The Midwife, which has become a new television series in England - Call to the Midwife, was written by Jennifer Worth who practiced in East London during the 1950s. This goes back to the time when many child births occurred in the home and even doctors made house calls. London's East End comprises of the docklands area which were busy during that time. The housing shortage in post war London pushed people into tenement housing, many of which had been condemned, and were to be torn down (it took nearly 20 years in some cases). Midwives not only had to deal with squalid conditions, but their only mode of transport was a bicycle. Sometimes they rode over seven miles during the night to deliver a baby and on one occasion when the bridge had been raised to accommodate a ship travelling along the river, the midwife and her nun companion carried their bikes and equipment across the river by hopping from barge to barge!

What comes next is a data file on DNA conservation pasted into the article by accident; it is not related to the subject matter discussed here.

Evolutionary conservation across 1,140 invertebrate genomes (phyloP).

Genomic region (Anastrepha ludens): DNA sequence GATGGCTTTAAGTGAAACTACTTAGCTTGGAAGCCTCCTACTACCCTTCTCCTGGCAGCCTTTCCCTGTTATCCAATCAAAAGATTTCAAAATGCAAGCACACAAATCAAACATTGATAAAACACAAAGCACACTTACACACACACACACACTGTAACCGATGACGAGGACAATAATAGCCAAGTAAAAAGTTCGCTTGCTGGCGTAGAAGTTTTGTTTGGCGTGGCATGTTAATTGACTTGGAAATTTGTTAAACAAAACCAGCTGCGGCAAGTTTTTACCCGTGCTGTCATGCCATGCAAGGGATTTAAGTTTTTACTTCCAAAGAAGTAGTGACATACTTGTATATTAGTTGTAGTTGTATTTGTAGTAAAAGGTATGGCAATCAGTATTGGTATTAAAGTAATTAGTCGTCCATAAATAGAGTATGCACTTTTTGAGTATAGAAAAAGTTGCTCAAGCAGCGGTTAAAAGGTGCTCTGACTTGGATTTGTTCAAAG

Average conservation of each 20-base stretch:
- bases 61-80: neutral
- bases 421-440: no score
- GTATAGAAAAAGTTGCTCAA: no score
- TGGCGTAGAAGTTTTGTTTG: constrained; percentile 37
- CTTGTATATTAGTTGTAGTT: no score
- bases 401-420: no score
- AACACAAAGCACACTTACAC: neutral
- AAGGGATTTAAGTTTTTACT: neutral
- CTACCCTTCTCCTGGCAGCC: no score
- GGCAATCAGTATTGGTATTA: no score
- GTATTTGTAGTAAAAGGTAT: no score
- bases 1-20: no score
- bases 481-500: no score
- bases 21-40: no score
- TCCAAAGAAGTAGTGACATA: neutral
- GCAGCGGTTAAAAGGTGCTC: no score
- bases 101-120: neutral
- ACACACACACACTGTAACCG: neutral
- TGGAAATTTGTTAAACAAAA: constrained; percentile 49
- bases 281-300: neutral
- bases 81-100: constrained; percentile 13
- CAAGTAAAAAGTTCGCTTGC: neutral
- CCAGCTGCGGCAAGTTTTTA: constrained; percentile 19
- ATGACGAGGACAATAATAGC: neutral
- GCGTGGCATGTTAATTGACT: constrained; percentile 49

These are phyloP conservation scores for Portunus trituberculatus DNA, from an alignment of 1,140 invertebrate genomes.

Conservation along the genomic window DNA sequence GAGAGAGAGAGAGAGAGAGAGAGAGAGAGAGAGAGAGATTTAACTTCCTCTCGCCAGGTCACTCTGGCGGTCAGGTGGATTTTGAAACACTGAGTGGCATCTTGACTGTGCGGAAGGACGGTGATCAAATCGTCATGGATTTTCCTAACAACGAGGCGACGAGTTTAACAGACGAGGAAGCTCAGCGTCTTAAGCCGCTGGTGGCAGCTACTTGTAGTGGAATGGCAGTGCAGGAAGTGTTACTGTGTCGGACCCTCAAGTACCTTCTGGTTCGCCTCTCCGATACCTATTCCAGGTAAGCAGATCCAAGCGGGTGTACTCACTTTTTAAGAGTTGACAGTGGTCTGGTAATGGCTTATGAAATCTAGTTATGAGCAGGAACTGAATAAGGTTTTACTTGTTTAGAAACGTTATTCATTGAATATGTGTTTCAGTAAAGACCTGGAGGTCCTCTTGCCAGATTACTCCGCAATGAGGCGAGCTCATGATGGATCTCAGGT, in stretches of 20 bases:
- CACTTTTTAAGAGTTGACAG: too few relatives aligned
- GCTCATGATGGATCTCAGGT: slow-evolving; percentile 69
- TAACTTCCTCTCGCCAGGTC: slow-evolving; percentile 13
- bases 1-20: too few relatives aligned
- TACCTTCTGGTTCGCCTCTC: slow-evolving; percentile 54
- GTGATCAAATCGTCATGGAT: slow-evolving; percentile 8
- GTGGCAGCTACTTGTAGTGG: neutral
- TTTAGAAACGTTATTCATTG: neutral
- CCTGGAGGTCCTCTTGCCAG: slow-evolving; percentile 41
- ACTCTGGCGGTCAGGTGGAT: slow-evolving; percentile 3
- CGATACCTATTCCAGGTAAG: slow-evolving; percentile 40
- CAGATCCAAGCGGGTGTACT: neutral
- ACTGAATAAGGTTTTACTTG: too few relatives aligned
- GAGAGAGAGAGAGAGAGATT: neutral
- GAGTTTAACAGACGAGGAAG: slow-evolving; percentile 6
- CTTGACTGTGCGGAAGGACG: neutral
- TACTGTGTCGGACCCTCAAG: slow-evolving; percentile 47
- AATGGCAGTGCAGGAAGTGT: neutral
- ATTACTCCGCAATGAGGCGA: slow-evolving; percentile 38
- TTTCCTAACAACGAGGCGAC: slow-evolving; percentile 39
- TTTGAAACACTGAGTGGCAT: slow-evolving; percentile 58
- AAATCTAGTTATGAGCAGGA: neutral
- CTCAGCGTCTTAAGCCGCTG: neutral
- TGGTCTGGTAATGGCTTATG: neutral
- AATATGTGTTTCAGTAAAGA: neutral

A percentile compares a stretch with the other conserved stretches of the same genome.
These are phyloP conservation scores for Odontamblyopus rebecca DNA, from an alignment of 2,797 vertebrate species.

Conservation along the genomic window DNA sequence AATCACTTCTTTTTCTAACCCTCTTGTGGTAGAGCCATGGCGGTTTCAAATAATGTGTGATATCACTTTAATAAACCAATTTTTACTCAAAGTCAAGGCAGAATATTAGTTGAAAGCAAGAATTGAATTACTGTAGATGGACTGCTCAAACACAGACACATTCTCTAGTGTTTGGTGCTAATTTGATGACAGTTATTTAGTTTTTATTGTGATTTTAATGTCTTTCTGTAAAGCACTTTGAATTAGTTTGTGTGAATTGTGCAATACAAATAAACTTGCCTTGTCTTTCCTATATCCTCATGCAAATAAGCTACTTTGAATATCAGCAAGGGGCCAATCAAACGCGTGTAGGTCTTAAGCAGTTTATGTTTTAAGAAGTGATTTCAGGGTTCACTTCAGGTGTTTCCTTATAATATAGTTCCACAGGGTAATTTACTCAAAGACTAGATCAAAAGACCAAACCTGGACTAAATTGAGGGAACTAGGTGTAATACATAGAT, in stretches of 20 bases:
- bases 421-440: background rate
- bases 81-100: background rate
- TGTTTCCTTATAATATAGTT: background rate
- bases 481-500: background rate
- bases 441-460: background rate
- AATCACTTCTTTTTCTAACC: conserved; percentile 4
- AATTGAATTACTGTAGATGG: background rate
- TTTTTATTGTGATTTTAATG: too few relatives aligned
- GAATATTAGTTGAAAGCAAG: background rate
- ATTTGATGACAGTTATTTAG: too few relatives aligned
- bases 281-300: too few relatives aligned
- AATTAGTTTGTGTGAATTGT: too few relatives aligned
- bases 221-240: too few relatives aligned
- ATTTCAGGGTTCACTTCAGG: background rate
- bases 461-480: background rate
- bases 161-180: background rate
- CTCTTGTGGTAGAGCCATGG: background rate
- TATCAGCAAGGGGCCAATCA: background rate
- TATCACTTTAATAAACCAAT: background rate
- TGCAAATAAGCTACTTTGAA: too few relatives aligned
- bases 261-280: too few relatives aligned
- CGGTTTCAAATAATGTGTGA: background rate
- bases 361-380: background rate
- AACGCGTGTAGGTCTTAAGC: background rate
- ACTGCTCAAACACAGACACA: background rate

This is a story of a woman who was dedicated to her work and had a heart for the women she cared for. I thoroughly enjoyed the book and remember many of the bomb sites she described where children played before new buildings were erected in the 1960s and 70s. What admirable women these were.
I found this little gem at the library.